HCM CITY – The sustainable development of the cashew industry will require replacement of old trees with high-quality seedlings, transfer of advanced farming techniques, and intercropping methods, the Department of Crop Production has said.
The national plan to improve cashew yields aims for a total cultivation area of 300,000ha, with average productivity of 1.5 tonne per hectare and annual total output of 450,000 tonnes by 2020, according to the Ministry of Agriculture and Rural Development.
The country also wants to double the ratio of fully processed nuts to 20 per cent, and process more cashew shells and wood to add product value.
The four provinces of Bình Phước, Đồng Nai, Bà Rịa-Vũng Tàu, and Bình Thuận are expected to remain the main cashew cultivation areas, with a combined growing area of 200,000ha, with average productivity of 2 tonnes per hectare.
Speaking at a seminar in HCM City on May 12, Nguyễn Văn Hòa, deputy head of the Department of Crop Production, said the cashew industry had increased export volume and value in recent years, and had created more jobs.
By using intensive farming techniques, including sufficient care, fertilisers and water, cashew farmers have gained 20-60 per cent higher productivity and efficiency.
To develop the industry in a sustainable manner, he said the industry should encourage farmers to use intensive cultivation methods to raise yields.
Older plants should be cut down and replaced with new plants, but this should occur gradually to ensure stable income, Hoà said.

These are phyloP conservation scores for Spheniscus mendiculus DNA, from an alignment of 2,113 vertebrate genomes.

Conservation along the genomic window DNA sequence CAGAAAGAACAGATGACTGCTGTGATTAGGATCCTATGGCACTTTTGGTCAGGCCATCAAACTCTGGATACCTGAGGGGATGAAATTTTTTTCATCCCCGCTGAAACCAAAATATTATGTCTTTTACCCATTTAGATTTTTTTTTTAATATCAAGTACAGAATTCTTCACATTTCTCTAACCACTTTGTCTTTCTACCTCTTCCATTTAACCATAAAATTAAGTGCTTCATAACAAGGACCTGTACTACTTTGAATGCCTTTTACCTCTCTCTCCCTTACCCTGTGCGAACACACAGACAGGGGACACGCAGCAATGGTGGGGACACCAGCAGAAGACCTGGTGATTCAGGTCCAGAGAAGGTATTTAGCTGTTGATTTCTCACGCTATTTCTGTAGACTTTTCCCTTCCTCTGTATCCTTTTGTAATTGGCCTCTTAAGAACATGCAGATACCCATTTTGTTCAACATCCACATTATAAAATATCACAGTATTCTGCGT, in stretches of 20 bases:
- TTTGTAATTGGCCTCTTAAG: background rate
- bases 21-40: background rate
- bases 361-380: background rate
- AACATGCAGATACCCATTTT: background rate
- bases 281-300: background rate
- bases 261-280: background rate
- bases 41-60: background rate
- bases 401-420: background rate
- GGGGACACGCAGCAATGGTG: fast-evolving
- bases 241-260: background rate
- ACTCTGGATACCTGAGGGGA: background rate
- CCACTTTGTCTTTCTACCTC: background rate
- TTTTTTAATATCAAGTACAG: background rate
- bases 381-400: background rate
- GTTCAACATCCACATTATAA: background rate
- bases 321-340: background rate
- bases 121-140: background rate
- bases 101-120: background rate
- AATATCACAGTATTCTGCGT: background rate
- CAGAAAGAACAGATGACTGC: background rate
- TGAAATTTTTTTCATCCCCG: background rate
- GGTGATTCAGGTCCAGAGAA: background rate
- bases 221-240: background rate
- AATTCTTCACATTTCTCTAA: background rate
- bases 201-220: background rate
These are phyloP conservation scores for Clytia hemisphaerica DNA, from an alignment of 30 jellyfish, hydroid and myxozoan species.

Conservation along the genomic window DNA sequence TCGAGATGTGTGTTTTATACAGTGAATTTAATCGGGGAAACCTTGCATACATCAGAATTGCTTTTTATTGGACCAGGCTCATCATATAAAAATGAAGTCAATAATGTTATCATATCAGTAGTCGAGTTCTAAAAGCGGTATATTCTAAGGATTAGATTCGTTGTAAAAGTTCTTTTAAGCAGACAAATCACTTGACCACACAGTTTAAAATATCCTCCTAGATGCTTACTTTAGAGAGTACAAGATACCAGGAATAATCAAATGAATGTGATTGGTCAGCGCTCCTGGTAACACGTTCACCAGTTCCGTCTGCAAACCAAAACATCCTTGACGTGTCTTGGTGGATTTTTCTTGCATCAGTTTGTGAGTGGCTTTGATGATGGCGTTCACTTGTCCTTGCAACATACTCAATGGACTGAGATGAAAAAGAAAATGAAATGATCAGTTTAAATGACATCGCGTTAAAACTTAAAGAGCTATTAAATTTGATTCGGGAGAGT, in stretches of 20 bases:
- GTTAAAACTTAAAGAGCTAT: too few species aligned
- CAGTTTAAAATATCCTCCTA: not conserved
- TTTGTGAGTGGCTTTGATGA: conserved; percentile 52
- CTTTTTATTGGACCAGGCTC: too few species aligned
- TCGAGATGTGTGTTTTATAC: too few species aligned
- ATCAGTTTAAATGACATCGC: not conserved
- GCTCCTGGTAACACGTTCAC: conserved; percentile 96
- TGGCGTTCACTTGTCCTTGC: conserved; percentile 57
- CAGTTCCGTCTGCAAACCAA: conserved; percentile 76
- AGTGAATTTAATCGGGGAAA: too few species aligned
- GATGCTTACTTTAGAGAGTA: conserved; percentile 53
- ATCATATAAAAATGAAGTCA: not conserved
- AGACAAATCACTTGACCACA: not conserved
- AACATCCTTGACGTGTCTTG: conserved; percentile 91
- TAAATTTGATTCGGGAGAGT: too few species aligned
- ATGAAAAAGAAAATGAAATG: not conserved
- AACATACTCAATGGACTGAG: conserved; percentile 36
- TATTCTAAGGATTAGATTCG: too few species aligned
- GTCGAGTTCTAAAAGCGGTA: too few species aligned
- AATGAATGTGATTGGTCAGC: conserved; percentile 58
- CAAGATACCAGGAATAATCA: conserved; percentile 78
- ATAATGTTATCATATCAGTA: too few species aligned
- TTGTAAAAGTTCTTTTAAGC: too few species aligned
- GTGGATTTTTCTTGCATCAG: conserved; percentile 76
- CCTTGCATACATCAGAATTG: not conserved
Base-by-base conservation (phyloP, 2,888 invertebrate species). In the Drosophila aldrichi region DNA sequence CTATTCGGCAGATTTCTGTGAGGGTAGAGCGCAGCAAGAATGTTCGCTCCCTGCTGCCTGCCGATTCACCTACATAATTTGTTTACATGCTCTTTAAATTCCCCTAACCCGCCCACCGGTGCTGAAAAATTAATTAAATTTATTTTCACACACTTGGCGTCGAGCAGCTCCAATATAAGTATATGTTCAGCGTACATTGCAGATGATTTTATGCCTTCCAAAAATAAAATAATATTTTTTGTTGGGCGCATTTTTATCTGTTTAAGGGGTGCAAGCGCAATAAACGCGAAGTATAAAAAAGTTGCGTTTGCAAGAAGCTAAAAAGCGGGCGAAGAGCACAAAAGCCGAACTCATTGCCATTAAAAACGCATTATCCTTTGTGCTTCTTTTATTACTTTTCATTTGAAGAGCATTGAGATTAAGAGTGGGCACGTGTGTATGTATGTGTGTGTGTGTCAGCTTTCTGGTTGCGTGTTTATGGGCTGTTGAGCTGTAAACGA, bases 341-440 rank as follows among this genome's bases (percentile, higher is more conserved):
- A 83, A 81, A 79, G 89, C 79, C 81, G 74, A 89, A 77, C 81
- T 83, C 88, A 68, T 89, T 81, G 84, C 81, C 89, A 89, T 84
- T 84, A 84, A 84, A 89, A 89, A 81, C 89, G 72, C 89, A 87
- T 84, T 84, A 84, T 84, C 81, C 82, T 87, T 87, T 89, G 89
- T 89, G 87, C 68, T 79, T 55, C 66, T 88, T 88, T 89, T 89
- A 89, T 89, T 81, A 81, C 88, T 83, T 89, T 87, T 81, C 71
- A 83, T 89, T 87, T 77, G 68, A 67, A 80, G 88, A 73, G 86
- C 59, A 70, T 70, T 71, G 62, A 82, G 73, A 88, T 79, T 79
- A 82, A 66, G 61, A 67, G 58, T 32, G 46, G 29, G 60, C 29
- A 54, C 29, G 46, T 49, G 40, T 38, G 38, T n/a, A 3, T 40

Farmers should focus on planting new high-quality strains resistant to disease and climate change, he added.
Trần Công Khanh, director of the Cashew Research and Development Center, said the industry should encourage modern technologies and equipment to expand processing capacity, improve quality, and ensure hygiene and food safety.
He urged the Government to devise clear zoning plans for cashew cultivation and invest more in the development of high-quality strains.
Free trade agreements
Nguyễn Đức Thanh, chairman of the Việt Nam Cashew Association, said lower tariffs under free trade agreements, including the upcoming Trans-Pacific Partnership, would enable Vietnamese firms to increase exports to member countries.
However, to capitalise on opportunities brought from FTAs, domestic firms need to improve quality to meet strict hygiene and food safety regulations imposed by import markets, he said.
He said the Government should help cashew processors improve their technologies and encourage the establishment of large-scale cashew farming models.
According to the ministry, the area under cashew last year fell by 3,269ha over 2014 to 291,959ha, yielding a total output of 345,000 tonnes.
Last year, Việt Nam earned US$2.5 billion from cashew exports, an increase of 20.2 per cent over 2014.
In the first four months of the year, the country earned $688.6 million from exports of 91,000 tonnes of cashew nuts, a year-on-year increase of 7.7 per cent in volume and 14.6 per cent in value.
Vietnamese cashew nuts are available in 80 countries and territories, with the US, EU and China the largest buyers. -VNS